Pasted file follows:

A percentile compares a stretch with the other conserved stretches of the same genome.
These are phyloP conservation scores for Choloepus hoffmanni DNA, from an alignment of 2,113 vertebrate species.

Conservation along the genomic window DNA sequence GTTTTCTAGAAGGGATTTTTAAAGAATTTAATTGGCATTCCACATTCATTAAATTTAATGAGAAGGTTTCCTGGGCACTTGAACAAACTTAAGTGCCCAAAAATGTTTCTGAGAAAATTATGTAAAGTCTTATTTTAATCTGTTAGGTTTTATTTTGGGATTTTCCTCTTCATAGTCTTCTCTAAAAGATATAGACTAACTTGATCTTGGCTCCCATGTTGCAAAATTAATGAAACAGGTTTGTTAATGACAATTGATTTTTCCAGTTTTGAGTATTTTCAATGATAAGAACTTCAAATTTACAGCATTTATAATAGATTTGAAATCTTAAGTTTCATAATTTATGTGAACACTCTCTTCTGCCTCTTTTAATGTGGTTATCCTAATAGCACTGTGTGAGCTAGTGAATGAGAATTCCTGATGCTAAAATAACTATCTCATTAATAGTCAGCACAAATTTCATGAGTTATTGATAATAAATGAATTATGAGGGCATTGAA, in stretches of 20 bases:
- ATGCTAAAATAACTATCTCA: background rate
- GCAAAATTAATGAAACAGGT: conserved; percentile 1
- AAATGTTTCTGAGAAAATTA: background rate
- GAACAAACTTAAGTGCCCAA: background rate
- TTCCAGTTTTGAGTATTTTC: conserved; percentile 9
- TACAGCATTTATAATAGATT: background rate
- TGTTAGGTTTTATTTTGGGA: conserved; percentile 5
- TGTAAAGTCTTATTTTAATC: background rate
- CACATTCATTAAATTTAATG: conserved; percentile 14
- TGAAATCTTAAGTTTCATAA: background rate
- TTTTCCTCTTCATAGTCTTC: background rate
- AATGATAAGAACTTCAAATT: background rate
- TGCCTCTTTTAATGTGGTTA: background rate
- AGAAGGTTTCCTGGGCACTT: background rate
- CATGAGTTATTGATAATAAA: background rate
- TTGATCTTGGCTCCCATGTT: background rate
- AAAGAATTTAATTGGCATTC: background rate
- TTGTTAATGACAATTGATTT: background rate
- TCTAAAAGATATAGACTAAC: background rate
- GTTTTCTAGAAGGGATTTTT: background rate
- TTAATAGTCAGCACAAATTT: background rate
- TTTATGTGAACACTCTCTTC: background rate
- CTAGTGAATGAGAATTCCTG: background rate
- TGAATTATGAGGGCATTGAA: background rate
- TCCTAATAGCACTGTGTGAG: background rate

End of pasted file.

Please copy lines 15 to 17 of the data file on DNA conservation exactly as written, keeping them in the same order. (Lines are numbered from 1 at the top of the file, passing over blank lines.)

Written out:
- AATGATAAGAACTTCAAATT: background rate
- TGCCTCTTTTAATGTGGTTA: background rate
- AGAAGGTTTCCTGGGCACTT: background rate